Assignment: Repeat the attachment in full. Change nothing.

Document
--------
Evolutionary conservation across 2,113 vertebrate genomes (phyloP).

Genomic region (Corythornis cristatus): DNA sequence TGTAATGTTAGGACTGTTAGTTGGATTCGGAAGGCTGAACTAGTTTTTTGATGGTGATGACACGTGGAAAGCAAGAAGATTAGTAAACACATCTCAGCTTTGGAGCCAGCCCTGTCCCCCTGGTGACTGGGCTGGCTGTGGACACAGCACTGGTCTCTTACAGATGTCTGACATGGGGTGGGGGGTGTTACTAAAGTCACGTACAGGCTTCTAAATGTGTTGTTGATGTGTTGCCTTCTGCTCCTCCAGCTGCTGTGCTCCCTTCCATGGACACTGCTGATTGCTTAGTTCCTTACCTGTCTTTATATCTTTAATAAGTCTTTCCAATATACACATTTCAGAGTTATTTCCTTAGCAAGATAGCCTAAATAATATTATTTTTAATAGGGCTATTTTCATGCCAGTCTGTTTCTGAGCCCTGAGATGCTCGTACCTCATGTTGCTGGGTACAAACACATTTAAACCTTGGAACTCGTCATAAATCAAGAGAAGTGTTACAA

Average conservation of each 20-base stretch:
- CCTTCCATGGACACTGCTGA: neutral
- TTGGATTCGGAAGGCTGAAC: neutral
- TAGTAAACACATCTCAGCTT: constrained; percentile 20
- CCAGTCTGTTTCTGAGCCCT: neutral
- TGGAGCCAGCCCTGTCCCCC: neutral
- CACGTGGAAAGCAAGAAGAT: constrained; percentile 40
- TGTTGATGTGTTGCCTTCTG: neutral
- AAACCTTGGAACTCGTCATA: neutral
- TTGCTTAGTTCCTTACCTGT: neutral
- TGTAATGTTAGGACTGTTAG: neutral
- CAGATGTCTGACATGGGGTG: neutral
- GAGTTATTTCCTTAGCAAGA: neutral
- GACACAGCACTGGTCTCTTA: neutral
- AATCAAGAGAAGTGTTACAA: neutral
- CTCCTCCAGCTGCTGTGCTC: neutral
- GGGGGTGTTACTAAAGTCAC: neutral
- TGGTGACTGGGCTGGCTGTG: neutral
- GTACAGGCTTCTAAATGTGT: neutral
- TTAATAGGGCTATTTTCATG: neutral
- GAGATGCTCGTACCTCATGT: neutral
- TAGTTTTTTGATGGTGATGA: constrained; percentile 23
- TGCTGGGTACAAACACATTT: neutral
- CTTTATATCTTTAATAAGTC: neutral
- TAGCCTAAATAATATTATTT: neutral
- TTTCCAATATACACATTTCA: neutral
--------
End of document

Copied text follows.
Evolutionary conservation across 2,113 vertebrate genomes (phyloP).

Genomic region (Corythornis cristatus): DNA sequence TGTAATGTTAGGACTGTTAGTTGGATTCGGAAGGCTGAACTAGTTTTTTGATGGTGATGACACGTGGAAAGCAAGAAGATTAGTAAACACATCTCAGCTTTGGAGCCAGCCCTGTCCCCCTGGTGACTGGGCTGGCTGTGGACACAGCACTGGTCTCTTACAGATGTCTGACATGGGGTGGGGGGTGTTACTAAAGTCACGTACAGGCTTCTAAATGTGTTGTTGATGTGTTGCCTTCTGCTCCTCCAGCTGCTGTGCTCCCTTCCATGGACACTGCTGATTGCTTAGTTCCTTACCTGTCTTTATATCTTTAATAAGTCTTTCCAATATACACATTTCAGAGTTATTTCCTTAGCAAGATAGCCTAAATAATATTATTTTTAATAGGGCTATTTTCATGCCAGTCTGTTTCTGAGCCCTGAGATGCTCGTACCTCATGTTGCTGGGTACAAACACATTTAAACCTTGGAACTCGTCATAAATCAAGAGAAGTGTTACAA

Average conservation of each 20-base stretch:
- CCTTCCATGGACACTGCTGA: neutral
- TTGGATTCGGAAGGCTGAAC: neutral
- TAGTAAACACATCTCAGCTT: constrained; percentile 20
- CCAGTCTGTTTCTGAGCCCT: neutral
- TGGAGCCAGCCCTGTCCCCC: neutral
- CACGTGGAAAGCAAGAAGAT: constrained; percentile 40
- TGTTGATGTGTTGCCTTCTG: neutral
- AAACCTTGGAACTCGTCATA: neutral
- TTGCTTAGTTCCTTACCTGT: neutral
- TGTAATGTTAGGACTGTTAG: neutral
- CAGATGTCTGACATGGGGTG: neutral
- GAGTTATTTCCTTAGCAAGA: neutral
- GACACAGCACTGGTCTCTTA: neutral
- AATCAAGAGAAGTGTTACAA: neutral
- CTCCTCCAGCTGCTGTGCTC: neutral
- GGGGGTGTTACTAAAGTCAC: neutral
- TGGTGACTGGGCTGGCTGTG: neutral
- GTACAGGCTTCTAAATGTGT: neutral
- TTAATAGGGCTATTTTCATG: neutral
- GAGATGCTCGTACCTCATGT: neutral
- TAGTTTTTTGATGGTGATGA: constrained; percentile 23
- TGCTGGGTACAAACACATTT: neutral
- CTTTATATCTTTAATAAGTC: neutral
- TAGCCTAAATAATATTATTT: neutral
- TTTCCAATATACACATTTCA: neutral